Aside from a FEW enemies in a standard Monster Manual (Vampires, Witches- more on this in a minute, Barghest, etc) all monsters are going to be generated by the awesome Forge, taken from pictures on the kick ass Monster Brains website, or other various things and then I’ll stat them up and give them weird fucked up abilities, as I am wont to do.

What I see as being a main source of trouble and contention here is the realm of Nightmare.  This is where evil diabolical thoughts and feelings take hold and coalesce into terrible creatures that plague the landscape and can even get into people’s minds and invade their dreams (a la Freddy Krueger) and devour them.

Witches are going to be repugnant and reprehensible creatures that are able to consume Imagination (hurrah!  An ability drain!!).  Should anyone fall prey to this horrible fate, they become a dreaded creature (working on the name) that is almost unstoppable and hungers for imagination and life.


I’ve been talking to Trey over at From the Sorcerer’s Skull about pulp style games and various systems recently, and I’ve been inspired by his awesome Weird Adventures book and how it takes the original fantasy D&D tropes and modernizes them, but still keeps the fantastical feel.

With my being influenced by Vaudeville, Jazz Age, and Dark Cabaret I was thinking it would be fun to take a page out of Trey’s book and modernize everything to the early 1920’s.

I admit that part of me keeps flipping back and forth between the modernization to the Jazz Age for this game, while other parts want me to just take influences from it, and keep it in more of a “standard” fantasy technology level.  I haven’t quite made up my mind yet, but as I develop the setting I’ll see what works and “feels” right and go from there.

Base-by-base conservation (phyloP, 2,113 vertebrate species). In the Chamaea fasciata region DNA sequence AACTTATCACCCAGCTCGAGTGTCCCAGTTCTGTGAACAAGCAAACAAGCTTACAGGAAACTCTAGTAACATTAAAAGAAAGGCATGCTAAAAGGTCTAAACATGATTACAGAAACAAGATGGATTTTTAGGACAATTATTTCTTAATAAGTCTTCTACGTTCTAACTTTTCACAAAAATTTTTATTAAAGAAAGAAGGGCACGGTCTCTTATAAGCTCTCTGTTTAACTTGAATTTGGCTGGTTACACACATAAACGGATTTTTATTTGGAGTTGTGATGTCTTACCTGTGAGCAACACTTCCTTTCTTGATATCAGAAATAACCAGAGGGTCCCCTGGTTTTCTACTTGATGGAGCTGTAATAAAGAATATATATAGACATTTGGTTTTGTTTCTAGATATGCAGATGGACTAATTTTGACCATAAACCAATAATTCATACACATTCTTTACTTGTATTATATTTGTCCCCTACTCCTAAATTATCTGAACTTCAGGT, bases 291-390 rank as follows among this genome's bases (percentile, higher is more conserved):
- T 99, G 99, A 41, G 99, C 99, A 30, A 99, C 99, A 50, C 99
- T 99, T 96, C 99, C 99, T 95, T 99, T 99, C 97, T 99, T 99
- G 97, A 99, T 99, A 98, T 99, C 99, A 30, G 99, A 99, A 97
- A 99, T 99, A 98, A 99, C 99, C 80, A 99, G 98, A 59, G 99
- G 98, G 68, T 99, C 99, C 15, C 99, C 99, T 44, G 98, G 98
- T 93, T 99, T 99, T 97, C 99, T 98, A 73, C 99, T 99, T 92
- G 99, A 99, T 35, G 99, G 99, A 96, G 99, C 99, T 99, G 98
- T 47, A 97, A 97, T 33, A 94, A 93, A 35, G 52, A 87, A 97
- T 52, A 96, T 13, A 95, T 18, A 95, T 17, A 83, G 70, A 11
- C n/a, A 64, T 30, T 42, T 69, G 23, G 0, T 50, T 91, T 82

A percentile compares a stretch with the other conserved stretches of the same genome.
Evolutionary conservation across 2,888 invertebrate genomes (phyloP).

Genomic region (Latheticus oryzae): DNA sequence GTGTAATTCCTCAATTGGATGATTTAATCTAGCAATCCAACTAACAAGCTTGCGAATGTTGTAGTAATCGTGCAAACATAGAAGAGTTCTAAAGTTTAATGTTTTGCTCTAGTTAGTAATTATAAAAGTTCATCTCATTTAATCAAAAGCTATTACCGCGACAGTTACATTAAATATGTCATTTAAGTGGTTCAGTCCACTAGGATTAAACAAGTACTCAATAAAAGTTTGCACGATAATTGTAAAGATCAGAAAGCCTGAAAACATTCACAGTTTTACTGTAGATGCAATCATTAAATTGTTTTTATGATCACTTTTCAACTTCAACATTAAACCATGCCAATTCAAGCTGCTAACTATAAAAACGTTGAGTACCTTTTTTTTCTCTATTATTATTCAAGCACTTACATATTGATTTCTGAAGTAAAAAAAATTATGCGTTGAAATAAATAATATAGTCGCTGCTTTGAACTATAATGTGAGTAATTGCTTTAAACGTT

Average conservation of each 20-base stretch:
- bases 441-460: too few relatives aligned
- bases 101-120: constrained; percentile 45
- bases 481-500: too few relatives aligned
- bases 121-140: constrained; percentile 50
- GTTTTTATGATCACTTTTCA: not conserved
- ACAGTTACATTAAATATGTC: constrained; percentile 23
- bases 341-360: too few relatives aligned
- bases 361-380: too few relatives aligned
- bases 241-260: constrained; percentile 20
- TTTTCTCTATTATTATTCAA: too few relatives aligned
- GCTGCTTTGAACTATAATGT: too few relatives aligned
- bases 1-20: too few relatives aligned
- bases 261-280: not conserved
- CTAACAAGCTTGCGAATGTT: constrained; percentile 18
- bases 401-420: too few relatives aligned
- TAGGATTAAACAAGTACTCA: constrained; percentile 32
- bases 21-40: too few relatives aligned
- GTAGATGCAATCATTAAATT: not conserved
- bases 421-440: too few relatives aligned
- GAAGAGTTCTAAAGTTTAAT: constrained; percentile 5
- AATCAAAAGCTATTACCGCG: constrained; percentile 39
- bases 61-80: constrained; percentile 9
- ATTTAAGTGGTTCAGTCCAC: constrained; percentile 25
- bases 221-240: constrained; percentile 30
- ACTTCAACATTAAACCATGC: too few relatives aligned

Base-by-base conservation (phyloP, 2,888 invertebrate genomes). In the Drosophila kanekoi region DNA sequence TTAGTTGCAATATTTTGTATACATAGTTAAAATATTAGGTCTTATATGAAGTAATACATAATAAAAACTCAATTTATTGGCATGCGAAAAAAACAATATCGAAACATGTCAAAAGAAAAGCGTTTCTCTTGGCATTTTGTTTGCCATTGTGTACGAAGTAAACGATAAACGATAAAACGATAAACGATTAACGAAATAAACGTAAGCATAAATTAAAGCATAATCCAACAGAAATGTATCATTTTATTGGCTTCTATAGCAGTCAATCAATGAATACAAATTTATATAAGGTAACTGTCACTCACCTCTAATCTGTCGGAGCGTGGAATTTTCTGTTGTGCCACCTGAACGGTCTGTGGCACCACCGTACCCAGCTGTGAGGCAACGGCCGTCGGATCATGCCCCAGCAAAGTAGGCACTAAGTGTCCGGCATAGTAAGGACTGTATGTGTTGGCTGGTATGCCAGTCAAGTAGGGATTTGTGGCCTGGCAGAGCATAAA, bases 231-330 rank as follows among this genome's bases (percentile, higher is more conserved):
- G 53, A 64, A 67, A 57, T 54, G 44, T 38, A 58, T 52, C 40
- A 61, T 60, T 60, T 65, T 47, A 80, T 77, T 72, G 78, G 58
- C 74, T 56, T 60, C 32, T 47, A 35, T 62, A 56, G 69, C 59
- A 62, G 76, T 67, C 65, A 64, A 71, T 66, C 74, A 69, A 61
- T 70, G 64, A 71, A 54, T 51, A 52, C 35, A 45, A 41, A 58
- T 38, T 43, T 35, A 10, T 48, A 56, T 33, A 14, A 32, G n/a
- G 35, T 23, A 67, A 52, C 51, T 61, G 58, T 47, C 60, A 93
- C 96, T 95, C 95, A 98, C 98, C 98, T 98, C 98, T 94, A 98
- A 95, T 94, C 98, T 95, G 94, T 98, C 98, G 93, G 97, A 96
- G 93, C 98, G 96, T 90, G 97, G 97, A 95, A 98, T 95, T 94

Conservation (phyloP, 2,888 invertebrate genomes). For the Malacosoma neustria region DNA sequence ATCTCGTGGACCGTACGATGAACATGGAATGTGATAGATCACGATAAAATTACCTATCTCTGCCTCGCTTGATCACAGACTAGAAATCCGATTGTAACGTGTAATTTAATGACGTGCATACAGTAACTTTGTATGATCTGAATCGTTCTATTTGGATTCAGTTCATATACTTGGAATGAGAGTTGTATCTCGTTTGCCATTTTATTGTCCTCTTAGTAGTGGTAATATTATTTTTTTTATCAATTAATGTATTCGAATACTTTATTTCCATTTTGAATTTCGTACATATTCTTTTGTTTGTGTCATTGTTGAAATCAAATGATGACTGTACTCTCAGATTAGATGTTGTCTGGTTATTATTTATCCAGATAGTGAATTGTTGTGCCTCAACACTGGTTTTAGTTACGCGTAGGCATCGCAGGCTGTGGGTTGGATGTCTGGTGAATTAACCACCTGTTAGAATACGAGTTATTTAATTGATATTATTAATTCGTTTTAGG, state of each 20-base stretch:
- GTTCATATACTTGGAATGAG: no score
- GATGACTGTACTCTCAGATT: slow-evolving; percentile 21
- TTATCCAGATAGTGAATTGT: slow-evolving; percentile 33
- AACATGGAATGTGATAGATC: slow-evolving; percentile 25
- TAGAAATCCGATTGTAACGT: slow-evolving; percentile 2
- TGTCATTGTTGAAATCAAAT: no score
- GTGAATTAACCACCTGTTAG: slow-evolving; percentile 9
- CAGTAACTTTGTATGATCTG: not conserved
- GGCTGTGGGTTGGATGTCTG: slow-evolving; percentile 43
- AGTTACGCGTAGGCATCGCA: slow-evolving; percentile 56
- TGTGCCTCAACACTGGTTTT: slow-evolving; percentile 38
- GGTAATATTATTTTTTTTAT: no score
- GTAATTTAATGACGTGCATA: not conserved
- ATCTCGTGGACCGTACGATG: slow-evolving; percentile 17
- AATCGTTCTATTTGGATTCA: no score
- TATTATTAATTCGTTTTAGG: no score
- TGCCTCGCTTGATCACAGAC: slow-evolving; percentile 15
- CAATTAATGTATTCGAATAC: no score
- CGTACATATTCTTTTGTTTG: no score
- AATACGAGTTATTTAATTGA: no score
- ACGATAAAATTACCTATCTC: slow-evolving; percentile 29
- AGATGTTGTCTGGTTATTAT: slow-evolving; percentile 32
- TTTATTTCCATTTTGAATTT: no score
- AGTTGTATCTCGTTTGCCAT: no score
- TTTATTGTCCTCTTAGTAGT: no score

Alright, I’ve prattled on long enough for today…  Coming soon.  Races.

Author: wrathofzombie

I am a History major attending a community college until I can get more financial aid and attend a four year school. I am living in NJ with my girlfriend who is currently wrapping up on obtaining her PhD in Toxicology. I love Star Wars, Role-playing, video games, working out, reading, writing, and hanging with my girlfriend, dog (Perfect), and two kittens (Birch and Brambles). My main focus on this site will be my discussion of Role-playing games and ideas and hopefully contribute something worth a damn.

7 thoughts

  1. Good inspirations there (and thanks for the plug). I think there’s a lot of room to move fantasy from the traditional era and do some neat things. However, adding new tropes to the old isn’t bad either.

  2. Great concept. Nice array of sources for mood. I try to do this kind of thing with the various cultures in my world. Basing them on a sort of style book of ideas gives them each a unique feel, which I then must communicate to my players. Works better some times than others.

    Do you feel that you have a core set of go to mechanics? All of your stuff I’ve read so far has elements in common, but each has been fairly unique. Is it desirable to run different settings from the same core?

Leave a Reply

Fill in your details below or click an icon to log in: Logo

You are commenting using your account. Log Out /  Change )

Google photo

You are commenting using your Google account. Log Out /  Change )

Twitter picture

You are commenting using your Twitter account. Log Out /  Change )

Facebook photo

You are commenting using your Facebook account. Log Out /  Change )

Connecting to %s